Tequila Worms

All you need to know about tequila.


Choosing a tequila which suits you will mean trying a few out, not a bad thing!


It's all about what you're looking for, unless you're made of money you're not going to buy a good bottle of tequila (Don Julio 1942) and then make a pitcher of margaritas to slurp at your garden party. One of the big mistakes people make is to buy a cheap bottle of Jose Cuervo (which isn't actually a true tequila, read the label!), drink it straight all night and wonder why they wake up with a headache and many regrets.


If you're looking to try tequila seriously it's important to choose one which doesn't put you off for life.


Each blend offers something different in looks and taste and can be used to either sip or mix with a cocktail.


The longer a tequila is aged the more mellow it becomes and will also have an oakier flavour. Usually aged in used wine or bourbon barrels the tequila can take on some of the flavours and colour from the barrels.

Gold  or Joven

Golden in colour and referred to as a "mixto" which has colouring and flavourings added to give the colour and taste. These aren't usually a 100% Agave tequila unless a mix of Silver and Resposado or Añejo.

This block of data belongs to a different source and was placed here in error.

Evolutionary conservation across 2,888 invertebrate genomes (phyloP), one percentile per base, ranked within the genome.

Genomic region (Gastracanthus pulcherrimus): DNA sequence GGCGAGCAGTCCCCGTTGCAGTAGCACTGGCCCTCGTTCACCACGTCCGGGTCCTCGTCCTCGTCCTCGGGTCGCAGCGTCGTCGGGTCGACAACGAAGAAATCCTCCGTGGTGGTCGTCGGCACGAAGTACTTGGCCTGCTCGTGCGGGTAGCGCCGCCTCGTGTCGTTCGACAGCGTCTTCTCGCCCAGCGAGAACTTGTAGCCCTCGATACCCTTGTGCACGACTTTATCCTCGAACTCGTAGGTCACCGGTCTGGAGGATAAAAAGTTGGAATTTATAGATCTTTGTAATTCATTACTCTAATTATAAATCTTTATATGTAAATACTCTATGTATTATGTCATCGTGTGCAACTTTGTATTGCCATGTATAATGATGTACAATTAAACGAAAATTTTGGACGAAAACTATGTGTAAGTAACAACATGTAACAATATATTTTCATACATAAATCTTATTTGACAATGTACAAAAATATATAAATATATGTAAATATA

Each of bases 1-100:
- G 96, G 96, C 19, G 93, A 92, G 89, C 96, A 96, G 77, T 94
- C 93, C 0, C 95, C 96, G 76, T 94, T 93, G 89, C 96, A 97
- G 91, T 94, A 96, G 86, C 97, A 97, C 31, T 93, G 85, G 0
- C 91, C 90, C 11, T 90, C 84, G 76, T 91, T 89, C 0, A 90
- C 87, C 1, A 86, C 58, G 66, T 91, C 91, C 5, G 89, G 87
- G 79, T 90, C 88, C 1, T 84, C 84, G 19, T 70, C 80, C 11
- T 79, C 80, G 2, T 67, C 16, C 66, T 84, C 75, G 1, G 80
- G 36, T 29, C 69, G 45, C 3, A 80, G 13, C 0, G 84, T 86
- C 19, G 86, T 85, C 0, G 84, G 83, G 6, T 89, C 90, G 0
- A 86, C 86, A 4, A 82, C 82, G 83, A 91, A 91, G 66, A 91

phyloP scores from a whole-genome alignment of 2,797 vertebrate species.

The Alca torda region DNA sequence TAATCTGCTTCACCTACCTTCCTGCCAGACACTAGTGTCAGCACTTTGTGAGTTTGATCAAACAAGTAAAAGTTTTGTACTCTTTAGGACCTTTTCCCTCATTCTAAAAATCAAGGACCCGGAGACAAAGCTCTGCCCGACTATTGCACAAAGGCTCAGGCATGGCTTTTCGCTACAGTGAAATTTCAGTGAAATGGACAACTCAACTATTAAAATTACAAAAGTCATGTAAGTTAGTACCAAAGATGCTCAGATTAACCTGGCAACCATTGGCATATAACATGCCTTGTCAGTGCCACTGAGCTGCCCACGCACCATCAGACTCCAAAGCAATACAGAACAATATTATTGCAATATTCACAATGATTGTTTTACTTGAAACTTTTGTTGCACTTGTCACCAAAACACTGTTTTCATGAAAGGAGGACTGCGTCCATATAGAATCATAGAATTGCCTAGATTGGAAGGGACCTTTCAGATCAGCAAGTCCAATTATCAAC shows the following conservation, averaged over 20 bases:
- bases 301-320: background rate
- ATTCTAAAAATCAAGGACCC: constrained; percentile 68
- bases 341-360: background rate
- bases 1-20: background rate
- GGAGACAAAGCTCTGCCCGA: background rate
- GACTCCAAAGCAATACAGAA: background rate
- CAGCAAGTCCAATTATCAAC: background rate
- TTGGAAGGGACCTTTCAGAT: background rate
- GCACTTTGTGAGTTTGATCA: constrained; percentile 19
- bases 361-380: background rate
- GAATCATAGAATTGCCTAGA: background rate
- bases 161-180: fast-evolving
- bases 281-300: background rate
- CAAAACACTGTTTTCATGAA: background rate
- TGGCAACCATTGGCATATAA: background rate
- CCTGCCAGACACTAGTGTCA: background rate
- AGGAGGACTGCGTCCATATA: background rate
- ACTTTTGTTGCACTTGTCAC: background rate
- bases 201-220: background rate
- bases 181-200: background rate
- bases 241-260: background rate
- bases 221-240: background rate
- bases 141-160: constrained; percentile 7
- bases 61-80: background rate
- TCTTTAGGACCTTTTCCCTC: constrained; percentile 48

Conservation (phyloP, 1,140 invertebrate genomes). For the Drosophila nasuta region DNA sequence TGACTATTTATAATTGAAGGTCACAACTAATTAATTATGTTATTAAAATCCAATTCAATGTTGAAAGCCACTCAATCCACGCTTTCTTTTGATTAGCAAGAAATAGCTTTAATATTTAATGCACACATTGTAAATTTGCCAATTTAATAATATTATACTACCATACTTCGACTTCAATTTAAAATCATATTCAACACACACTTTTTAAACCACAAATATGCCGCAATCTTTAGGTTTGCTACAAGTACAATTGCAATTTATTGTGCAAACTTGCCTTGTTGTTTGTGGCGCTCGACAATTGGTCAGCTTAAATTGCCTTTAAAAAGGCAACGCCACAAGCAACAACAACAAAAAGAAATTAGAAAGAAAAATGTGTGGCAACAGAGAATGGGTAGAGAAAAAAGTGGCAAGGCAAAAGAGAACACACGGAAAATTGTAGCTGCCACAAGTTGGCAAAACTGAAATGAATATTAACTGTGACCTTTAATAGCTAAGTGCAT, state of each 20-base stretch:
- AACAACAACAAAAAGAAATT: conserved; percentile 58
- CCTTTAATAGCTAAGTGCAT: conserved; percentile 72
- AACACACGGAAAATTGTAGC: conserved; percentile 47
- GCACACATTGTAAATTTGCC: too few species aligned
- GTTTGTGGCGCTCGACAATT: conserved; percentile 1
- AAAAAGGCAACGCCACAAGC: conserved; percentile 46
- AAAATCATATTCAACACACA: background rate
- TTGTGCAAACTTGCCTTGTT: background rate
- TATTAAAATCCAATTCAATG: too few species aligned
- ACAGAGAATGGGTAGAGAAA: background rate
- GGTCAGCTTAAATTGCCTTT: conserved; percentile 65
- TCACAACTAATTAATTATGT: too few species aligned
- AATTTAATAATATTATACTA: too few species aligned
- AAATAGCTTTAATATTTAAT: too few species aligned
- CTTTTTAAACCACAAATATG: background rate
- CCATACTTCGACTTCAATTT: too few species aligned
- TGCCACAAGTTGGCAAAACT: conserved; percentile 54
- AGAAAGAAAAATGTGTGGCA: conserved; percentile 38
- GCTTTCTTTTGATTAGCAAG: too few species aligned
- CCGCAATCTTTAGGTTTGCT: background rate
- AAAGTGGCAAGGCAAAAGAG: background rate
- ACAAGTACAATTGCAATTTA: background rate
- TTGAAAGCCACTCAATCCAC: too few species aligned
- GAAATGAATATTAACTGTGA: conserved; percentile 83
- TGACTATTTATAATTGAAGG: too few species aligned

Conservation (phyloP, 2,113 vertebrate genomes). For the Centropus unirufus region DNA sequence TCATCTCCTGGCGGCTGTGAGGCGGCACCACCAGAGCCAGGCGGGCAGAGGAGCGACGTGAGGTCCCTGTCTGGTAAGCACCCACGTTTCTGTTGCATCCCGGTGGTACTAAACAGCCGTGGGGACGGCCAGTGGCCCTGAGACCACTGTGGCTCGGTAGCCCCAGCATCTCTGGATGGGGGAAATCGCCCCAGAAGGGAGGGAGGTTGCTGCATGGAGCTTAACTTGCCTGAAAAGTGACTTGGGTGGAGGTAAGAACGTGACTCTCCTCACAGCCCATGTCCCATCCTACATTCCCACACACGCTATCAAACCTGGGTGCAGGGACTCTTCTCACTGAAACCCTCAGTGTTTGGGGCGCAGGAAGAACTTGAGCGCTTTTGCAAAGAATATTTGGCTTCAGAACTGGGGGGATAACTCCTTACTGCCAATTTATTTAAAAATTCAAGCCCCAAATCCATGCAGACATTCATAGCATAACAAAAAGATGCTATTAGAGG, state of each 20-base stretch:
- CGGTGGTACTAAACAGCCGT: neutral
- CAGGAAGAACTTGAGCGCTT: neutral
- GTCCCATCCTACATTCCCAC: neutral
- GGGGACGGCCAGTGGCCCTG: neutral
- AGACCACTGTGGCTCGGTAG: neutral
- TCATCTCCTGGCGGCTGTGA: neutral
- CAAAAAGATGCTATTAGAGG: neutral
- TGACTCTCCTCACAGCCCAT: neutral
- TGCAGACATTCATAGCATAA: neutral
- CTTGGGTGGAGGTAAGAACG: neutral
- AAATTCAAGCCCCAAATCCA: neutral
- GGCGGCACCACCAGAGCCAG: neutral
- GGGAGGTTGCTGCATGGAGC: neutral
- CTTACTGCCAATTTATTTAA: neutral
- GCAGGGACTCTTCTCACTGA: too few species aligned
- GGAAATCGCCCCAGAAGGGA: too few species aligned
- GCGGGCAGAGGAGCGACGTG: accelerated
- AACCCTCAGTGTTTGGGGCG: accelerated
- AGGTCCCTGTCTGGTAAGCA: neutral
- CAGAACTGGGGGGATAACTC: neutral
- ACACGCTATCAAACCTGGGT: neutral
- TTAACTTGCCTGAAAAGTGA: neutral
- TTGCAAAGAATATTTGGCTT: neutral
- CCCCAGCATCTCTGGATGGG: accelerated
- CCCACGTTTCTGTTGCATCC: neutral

Silver or Blanco

Clear in colour and aged for between 0 and 2 months.



Gold in colour and aged in wooden barrels for between 2 months and 11 months, the barrels are usually used bourbon or wines barrels giving the tequila a unique flavouring and colouring.


Tequila Añejo (extra aged)

Golden in colour and aged for at least 1 year in barrels with a capacity of less than 600 litres. The extra aging process adds to golden colour and makes for a smoother tasting tequila.


Tequila Extra Añejo (ultra aged)

Golden in colour and aged for over 3 years in barrels with a capacity of less than 600 litres. This extra aging process means the colour becomes much darker and gives the tequila a smooth and complex taste with some giving caramel and chocolate tastes.

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